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Domowitch: Eagles' defense physical, aggressive

PITTSBURGH - After the Eagles had five takeaways in their 17-9 preseason win over the Tampa Bay Bucs last week, somebody asked defensive coordinator Jim Schwartz whether he puts particular emphasis on forcing turnovers.

PITTSBURGH - After the Eagles had five takeaways in their 17-9 preseason win over the Tampa Bay Bucs last week, somebody asked defensive coordinator Jim Schwartz whether he puts particular emphasis on forcing turnovers.

"Well, you can emphasize it all you want," he said. "You can do drills all you want. But you've got to have players (who can force turnovers). Standing up and giving a speech or putting a PowerPoint up or making an emphasis in a drill doesn't get it done on the field."

The turnover fun continued Thursday night in the Eagles' 17-0 win over the Steelers. Yes, that was Landry Jones at quarterback in the first half and not Ben Roethlisberger. And yes, All-Pro wide receiver Antonio Brown and running back Le'Veon Bell also had the evening off.

But the preseason is for building confidence, and Schwartz's defense added a few more bricks of it against the Steelers, intercepting four Jones passes in the first half. Cornerbacks Nolan Carroll and Aaron Grymes and safeties Jaylen Watkins and Malcolm Jenkins all had picks.

Last season, the Eagles' defense had only three interceptions in the final eight games. In their first two preseason games, they already have seven. It means nothing, and it means everything.

Schwartz has brought a new 4-3 scheme to Philadelphia, along with a new, aggressive mentality. Billy Davis's two-gap 3-4 was a read-and-react defense. Schwartz's defense is all about attacking and being physical.

He brought in three former players - cornerbacks Leodis McKelvin and Ron Brooks and linebacker Nigel Bradham - to help instill that approach to the rest of the defensive players. It's working.

"We've got to be the unit that takes over out there,'' defensive tackle Fletcher Cox said. "We've got to be the guys who take over games.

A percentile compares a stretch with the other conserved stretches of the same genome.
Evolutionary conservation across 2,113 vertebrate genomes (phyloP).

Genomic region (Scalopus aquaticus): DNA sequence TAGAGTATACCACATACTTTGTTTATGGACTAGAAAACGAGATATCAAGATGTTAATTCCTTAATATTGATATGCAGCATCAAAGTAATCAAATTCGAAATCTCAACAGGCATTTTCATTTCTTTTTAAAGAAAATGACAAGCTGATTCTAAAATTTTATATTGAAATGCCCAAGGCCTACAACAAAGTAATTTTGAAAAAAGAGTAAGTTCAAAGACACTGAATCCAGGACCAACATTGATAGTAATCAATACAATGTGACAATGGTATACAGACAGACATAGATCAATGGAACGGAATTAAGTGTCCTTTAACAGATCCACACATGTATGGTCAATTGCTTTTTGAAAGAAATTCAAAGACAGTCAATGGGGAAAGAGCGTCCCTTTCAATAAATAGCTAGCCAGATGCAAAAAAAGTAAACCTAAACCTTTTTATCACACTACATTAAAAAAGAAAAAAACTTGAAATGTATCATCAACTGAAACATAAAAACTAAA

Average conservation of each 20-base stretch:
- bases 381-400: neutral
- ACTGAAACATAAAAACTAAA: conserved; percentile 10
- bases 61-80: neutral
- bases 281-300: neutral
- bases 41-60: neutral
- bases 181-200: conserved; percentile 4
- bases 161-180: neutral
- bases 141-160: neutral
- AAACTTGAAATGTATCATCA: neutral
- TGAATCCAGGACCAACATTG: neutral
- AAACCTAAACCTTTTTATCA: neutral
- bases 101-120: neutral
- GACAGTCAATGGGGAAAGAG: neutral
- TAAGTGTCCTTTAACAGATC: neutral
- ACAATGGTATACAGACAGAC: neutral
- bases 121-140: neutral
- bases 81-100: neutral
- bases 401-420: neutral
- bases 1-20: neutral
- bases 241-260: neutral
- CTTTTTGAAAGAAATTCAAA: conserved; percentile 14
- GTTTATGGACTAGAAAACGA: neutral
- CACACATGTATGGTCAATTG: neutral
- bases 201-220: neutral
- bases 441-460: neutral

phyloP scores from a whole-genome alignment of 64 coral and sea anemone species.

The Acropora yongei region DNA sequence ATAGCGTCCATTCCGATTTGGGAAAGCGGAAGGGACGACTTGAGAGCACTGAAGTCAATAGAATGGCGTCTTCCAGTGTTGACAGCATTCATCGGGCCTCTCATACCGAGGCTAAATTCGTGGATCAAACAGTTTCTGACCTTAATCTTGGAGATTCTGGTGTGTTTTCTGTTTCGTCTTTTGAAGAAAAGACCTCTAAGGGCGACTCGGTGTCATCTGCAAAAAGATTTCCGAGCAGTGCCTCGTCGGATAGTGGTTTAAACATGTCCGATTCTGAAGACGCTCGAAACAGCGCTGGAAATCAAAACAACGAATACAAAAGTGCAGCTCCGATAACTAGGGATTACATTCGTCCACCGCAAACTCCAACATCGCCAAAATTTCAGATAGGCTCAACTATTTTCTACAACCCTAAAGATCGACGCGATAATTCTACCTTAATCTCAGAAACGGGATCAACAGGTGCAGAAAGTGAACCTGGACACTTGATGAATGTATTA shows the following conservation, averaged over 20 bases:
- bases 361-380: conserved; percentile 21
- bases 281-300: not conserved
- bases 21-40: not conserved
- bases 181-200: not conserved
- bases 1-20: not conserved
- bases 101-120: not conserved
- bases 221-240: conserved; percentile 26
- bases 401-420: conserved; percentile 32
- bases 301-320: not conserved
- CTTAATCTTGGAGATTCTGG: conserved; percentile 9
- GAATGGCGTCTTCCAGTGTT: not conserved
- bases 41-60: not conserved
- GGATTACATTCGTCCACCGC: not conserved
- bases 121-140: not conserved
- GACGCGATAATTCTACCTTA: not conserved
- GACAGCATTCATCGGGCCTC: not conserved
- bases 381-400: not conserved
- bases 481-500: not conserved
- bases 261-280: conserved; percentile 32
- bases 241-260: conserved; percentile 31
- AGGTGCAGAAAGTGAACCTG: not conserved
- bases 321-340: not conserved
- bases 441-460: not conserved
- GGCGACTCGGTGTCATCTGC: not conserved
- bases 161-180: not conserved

"It's basically about being disruptive. It's going to create a lot of havoc. Getting after the quarterback. Stopping the run. It's going to be a real fun year once we just get in that room together and believe in each other."

Watch the Eagles' defensive backs and you can see the difference between last year and this year. Following McKelvin and Brooks' lead, they are much more physical, disrupting receivers off the line of scrimmage and battling them for every ball.

"I think our demeanor is a little different now," Carroll said. "I think we're taking more of a responsibility to set the tone for the whole team early on in the game. I think it's been our mindset the last couple of weeks, and even during training camp it was like that."

Carroll, who missed the last five games last season after breaking his leg, muscled his way in front of Steelers wide receiver Sammie Coates in the first quarter, intercepted Jones' pass and returned it 38 yards for a touchdown. Sure, it would've carried a little more weight if it had been Roethlisberger throwing to Brown. But it still was a nice play.

"To start the game, they tried to go deep against me," said Carroll, who broke up a deep ball to wide receiver Darrius Heyward-Bey on the Steelers' first play of the game.

"I knew they probably wouldn't go deep again on the next series. Judging from the stem (of the route that Coates ran), I knew it was going to be something quick."

Later in the first quarter, Jones tried to hit wide receiver Cobi Hamilton with a lob pass in the end zone. But McKelvin battled him and deflected the ball right into the hands of Jenkins.

In the second quarter, Grymes, a former all-CFL corner who signed with the Eagles in the offseason, made a terrific interception on another end zone pass, this one also to Coates. Grymes got himself in better position to catch the ball than Coates and made a diving grab.

"I kind of expected a deep ball there from doing film study and the formation they came out in," Grymes said. "And they had just thrown a ball on me and completed it on the sideline. So I felt they would come back at me again.

"I was just ready for it. Luckily I was in the right position and went and got it."

Grymes has played his way into position for a roster spot. So has Watkins, who had the Eagles' fourth interception.

Grymes went undrafted out of college. He has spent the last three years playing in the Canadian Football League. But this summer, and in the first two preseason games, he is proving he belongs in the NFL.

"Every day that goes by I think I've played a little bit faster, a little bit smarter," Grymes said. "I'm just feeling more comfortable with our aggressive playing style. I've played it the last three years up in Canada.

"The more I see the formations and the players and the routes, the more comfortable I get with the American game and the faster I play."

In their first two preseason games, the Eagles have allowed a total of nine points, 536 yards and have nine takeaways.

"We still have room to grow, still have things we need to fine-tune so that we don't make the same mistakes we've been making (in the past)," Carroll said.

"There were a couple of drives that got extended just because of little things that we need to clean up, which I think we'll do."

@Pdomo Blog: